Typographic Design is an introduction to the art of visual communication: the visual realization of a most basic element of communication--the word. The history of typographic forms, principles of composition, and the expressive potential of type will be explored though reading, research, exercises, and design production.

Sequential studies will follow the design process: problem-solving through exploration, experimentation, selection, critique, and refinement. Effectiveness of typographic design will be evaluated in terms of legibility, readability, and expression: the direct correlation to gestalt design principles will be evident. Assignments include textbook readings, research from additional sources, analysis and critique of found design, and, primarily, studio design production. Studio assignments will involve both handwork, to train the eye and hand; and digital typographic design and illustration using InDesign and Illustrator.

Additionally, students will learn about:

 

Design process from problem-solving through exploration, experimentation, selection, critique, and refinement.
History of typographic forms
Principles of composition
Expressive potential of type.

 

 

Syllabus

 

GDes 2345 Typography (Huff) Spring 2014

 

Advanced Design Requirements
Students must take A-F and receive a passing grade. These courses can only be taken after the student has passed portfolio review and declared their graphic design major.
*Note: The course syllabus may not be the official one, but is meant to provide an indication of course content and structure. Contact the instructor for the official syllabus. The course syllabus is posted at the discretion of the instructor.

DES 3201 - Career and Internship Preparation for Design

Description

This class is ideal for undergraduate students in Design majors or minors who are confident they're in the right major and want to begin seeking jobs and internships related to their career goals. Career and Internship Preparation for Design will walk you through the internship or job search process step-by-step to help you feel more confident in your ability to secure positions in your industry area. Through in-class presentations and activities, you will identify your top skills/strengths and learn how to market these qualities through cover letters, resumes, portfolios and job interviews. Additionally, you will learn the best resources and strategies for finding job openings in your field. Students will also have several opportunities to get advice and insight from industry professionals. Note: If you are still uncertain about your career plans or questioning your major, DES 1202, Discovering Majors and Careers, may be a more appropriate course.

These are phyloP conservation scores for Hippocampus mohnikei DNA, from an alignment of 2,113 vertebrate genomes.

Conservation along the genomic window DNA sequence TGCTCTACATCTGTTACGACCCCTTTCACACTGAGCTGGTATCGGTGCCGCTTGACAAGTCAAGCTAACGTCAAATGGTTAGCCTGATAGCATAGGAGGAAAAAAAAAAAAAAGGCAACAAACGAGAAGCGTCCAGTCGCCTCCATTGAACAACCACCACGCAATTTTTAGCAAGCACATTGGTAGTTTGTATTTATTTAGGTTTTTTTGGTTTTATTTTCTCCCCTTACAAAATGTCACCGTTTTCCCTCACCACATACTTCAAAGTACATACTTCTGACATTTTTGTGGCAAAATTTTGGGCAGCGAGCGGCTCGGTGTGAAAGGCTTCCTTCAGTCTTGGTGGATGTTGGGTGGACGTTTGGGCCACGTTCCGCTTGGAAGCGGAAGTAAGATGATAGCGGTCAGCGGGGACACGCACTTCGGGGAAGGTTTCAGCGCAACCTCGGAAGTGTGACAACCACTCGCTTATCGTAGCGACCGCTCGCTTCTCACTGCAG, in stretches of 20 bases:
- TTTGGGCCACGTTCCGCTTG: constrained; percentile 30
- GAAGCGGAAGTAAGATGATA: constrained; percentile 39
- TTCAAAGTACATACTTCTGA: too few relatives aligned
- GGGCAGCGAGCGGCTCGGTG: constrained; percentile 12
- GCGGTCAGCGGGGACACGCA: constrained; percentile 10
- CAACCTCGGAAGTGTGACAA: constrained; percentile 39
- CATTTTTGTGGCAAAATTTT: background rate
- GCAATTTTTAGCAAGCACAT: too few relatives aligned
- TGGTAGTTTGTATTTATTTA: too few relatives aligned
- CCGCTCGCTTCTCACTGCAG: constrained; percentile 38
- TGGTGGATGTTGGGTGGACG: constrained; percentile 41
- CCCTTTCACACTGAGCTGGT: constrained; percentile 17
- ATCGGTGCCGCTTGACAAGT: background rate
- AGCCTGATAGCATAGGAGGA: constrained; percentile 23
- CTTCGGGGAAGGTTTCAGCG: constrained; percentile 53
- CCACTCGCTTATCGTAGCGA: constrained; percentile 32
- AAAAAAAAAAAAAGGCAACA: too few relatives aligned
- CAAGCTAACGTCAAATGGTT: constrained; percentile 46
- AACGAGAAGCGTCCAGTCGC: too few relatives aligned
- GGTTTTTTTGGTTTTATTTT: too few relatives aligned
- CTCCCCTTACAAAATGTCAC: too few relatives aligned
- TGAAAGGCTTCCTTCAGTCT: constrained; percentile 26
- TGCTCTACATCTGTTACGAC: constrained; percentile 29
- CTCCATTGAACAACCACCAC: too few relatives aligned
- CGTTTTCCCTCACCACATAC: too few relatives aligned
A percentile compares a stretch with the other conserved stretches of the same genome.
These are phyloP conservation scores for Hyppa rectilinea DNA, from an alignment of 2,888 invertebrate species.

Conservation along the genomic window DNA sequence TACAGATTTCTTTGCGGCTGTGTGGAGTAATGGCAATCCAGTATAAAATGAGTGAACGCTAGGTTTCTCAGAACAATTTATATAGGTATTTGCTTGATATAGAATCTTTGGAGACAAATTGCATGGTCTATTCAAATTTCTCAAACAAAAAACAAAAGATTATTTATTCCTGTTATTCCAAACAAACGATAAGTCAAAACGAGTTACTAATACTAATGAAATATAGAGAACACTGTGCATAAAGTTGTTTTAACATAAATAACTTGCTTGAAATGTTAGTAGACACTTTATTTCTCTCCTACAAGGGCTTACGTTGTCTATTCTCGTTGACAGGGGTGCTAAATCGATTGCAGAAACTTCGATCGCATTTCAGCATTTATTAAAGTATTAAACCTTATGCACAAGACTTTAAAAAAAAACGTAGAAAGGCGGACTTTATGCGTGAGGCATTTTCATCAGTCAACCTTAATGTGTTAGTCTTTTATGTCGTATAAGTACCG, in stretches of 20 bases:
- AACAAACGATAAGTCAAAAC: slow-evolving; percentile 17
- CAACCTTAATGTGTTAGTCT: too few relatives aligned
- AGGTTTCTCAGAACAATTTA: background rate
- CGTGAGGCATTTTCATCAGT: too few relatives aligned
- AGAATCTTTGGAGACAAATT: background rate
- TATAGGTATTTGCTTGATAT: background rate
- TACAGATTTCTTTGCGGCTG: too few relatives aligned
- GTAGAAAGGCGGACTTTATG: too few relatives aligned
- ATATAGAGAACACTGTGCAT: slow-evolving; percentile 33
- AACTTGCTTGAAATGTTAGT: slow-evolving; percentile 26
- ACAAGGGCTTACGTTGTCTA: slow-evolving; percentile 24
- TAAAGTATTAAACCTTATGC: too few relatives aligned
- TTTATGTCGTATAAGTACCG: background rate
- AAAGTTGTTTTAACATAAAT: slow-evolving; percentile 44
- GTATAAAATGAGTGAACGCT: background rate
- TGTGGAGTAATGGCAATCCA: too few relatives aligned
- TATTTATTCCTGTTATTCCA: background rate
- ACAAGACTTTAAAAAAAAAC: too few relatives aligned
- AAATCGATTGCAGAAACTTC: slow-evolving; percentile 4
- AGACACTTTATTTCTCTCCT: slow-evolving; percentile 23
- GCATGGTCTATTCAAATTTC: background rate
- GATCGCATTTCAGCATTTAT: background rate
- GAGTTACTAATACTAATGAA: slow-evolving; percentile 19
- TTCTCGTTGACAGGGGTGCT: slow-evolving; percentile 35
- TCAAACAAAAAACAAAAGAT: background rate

Additionally, students will learn about:

 

Researching career opportunities/organizations related to industry.
Setting career goals based on skills/interests.
Identifying job search skills to secure internships, implement transition from college to employment.

 

Syllabus

 

Varies with instructor

GDES 2399W - Design and its Discontents: Design, Society, Economy and Culture

Description

Students are introduced to research and critical writing assignments pertinent to graphic design. Readings, lecture, discussion, and research inform written project proposals, studio production, reflection, and blogging. The course considers dialectics, theory, and ethics in the contemporary academic and professional landscape of graphic design. Assignments are referred to as research projects, which introduce principles and practices of critical and investigative research, beginning with an examination of the self as a Student? Designer? Consumer? Inquiry throughout the semester extends and addresses the overlapping realms of design, society, culture and the economy of graphic design.

Additionally, students will learn about:

 

Secret history of modern, postmodern, and contemporary design.
Principles/practices of designers who operate outside of main stream.
Innovators, activists, cultural gadflies whose work challenges, provokes, and inspires.
Context of economy, society, culture, and politics.
Lecture, research, studio production.
Written project proposals/reflections/blogging.
Themes of consumerism, sustainability, advertising message, branding and consumption are studied as they relate to graphic design.

 

Syllabus

 

GDES 3312 - Color and Form in Surface Design

Description